How Does Biodiesel Blending Work?

Biodiesel blending procedures vary according to blending method, feedstock, and blend percentages. In all cases, blends should be confirmed with a density check to ensure they meet product specifications. While the density required is between 0.86 and 0.90, values will typically fall between 0.88 and 0.90. The table below provides instructions for the four standard biodiesel blend methods: Splash, in-tank, in-line, and rack injection blending.

Splash Blending

With splash blends, biodiesel and diesel fuel are loaded into a tank separately. Product mixing occurs as the fuel is agitated during the transportation and delivery of the biodiesel blend to the end user. Being slightly heavier than conventional distillates, we recommend that biodiesel be loaded second on top. This eliminates the possibility of it settling at the bottom of the container. For bottom loading, adequate fuel flow ensures that viscosity differences both fuels won’t negatively impact the fuel blend.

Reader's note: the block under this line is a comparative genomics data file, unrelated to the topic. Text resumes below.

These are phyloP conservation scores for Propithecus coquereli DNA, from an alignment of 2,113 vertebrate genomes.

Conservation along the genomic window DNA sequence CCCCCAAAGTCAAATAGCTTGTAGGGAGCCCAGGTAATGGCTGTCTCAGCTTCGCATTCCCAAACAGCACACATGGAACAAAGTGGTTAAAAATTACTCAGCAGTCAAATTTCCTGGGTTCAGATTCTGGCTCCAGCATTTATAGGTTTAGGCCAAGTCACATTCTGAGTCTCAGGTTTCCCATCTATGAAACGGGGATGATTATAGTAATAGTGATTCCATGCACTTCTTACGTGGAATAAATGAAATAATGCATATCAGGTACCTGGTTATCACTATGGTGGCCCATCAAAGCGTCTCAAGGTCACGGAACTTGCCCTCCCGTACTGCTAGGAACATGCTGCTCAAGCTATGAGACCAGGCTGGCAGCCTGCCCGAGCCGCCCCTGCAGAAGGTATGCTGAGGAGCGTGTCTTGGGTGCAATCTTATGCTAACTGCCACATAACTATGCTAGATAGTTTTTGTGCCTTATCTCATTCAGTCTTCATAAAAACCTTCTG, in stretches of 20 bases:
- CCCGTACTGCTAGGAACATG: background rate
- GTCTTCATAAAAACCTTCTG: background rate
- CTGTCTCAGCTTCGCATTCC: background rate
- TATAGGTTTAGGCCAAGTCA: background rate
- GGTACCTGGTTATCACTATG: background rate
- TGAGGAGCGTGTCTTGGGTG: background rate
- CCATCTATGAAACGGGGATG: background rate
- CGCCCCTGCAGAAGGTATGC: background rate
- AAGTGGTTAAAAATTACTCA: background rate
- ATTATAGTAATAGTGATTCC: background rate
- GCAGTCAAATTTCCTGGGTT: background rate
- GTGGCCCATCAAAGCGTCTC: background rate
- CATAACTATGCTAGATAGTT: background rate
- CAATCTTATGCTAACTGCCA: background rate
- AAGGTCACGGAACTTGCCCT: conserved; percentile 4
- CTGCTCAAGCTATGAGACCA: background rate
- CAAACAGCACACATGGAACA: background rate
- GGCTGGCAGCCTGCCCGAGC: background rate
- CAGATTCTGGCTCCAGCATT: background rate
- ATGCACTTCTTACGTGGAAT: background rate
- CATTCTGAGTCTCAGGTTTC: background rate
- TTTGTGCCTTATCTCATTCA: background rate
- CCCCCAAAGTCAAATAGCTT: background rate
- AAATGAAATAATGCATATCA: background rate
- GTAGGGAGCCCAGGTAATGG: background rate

In-Tank Biodiesel Blending

In this process, fuels should be loaded separately through different incoming sources at a high enough fill rate. This ensures the fuels will mix sufficiently and require no additional agitation. Sampling is recommended to ensure that tank blends are homogeneous. If homogeneity cannot be determine through basic sampling, a density check on the sample is recommended.

In-Line Blending

With in-line blending, the biodiesel is added to a stream of diesel fuel as it travels through a pipe or hose. Mixing occurs as the two products move through the pipe, or once it is loaded into its receiving container.

Rack Blending

Rack blending is the most straightforward approach to mixing bio-based fuels. It enables users to inject biodiesel directly at the rack into the tank truck, similar to current performance fuel additives and red dye.

Cold Weather Blending

Cold weather preparation is important when storing conventional distillates. The same is true for biodiesel and biodiesel blends. Blended biodiesel can be stored below ground in a majority of climates. Above ground storage—for both distillates and bio-based diesel — should be protected with insulation, agitation, kerosene blends or heating systems in areas where below freezing temperatures are common. Precautions may include protecting tank piping and pumping equipment.

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